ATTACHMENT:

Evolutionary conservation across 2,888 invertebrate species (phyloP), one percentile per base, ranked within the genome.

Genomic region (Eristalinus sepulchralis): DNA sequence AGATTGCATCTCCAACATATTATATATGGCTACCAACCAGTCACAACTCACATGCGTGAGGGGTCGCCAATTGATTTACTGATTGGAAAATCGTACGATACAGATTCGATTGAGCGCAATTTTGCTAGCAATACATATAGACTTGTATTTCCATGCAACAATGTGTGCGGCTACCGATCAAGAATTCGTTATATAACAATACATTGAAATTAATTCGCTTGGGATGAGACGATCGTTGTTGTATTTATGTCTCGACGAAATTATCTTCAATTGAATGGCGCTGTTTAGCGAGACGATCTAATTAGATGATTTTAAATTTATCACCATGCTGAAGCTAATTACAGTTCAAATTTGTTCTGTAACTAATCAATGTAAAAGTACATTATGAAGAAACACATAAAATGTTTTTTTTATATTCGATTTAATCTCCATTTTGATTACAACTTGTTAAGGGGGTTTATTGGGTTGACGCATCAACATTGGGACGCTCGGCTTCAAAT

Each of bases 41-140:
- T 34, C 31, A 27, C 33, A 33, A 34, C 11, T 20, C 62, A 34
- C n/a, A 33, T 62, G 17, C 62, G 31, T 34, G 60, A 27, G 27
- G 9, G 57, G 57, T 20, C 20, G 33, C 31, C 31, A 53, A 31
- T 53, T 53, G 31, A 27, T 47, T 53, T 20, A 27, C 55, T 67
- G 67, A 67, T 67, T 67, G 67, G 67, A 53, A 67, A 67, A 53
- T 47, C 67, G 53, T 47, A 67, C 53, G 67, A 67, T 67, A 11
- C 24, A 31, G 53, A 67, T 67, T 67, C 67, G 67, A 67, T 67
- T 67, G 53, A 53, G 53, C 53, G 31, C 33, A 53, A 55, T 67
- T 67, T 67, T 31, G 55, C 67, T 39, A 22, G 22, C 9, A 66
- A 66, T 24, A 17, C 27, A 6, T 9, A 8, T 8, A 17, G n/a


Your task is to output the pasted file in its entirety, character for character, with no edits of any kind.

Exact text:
Evolutionary conservation across 2,888 invertebrate species (phyloP), one percentile per base, ranked within the genome.

Genomic region (Eristalinus sepulchralis): DNA sequence AGATTGCATCTCCAACATATTATATATGGCTACCAACCAGTCACAACTCACATGCGTGAGGGGTCGCCAATTGATTTACTGATTGGAAAATCGTACGATACAGATTCGATTGAGCGCAATTTTGCTAGCAATACATATAGACTTGTATTTCCATGCAACAATGTGTGCGGCTACCGATCAAGAATTCGTTATATAACAATACATTGAAATTAATTCGCTTGGGATGAGACGATCGTTGTTGTATTTATGTCTCGACGAAATTATCTTCAATTGAATGGCGCTGTTTAGCGAGACGATCTAATTAGATGATTTTAAATTTATCACCATGCTGAAGCTAATTACAGTTCAAATTTGTTCTGTAACTAATCAATGTAAAAGTACATTATGAAGAAACACATAAAATGTTTTTTTTATATTCGATTTAATCTCCATTTTGATTACAACTTGTTAAGGGGGTTTATTGGGTTGACGCATCAACATTGGGACGCTCGGCTTCAAAT

Each of bases 41-140:
- T 34, C 31, A 27, C 33, A 33, A 34, C 11, T 20, C 62, A 34
- C n/a, A 33, T 62, G 17, C 62, G 31, T 34, G 60, A 27, G 27
- G 9, G 57, G 57, T 20, C 20, G 33, C 31, C 31, A 53, A 31
- T 53, T 53, G 31, A 27, T 47, T 53, T 20, A 27, C 55, T 67
- G 67, A 67, T 67, T 67, G 67, G 67, A 53, A 67, A 67, A 53
- T 47, C 67, G 53, T 47, A 67, C 53, G 67, A 67, T 67, A 11
- C 24, A 31, G 53, A 67, T 67, T 67, C 67, G 67, A 67, T 67
- T 67, G 53, A 53, G 53, C 53, G 31, C 33, A 53, A 55, T 67
- T 67, T 67, T 31, G 55, C 67, T 39, A 22, G 22, C 9, A 66
- A 66, T 24, A 17, C 27, A 6, T 9, A 8, T 8, A 17, G n/a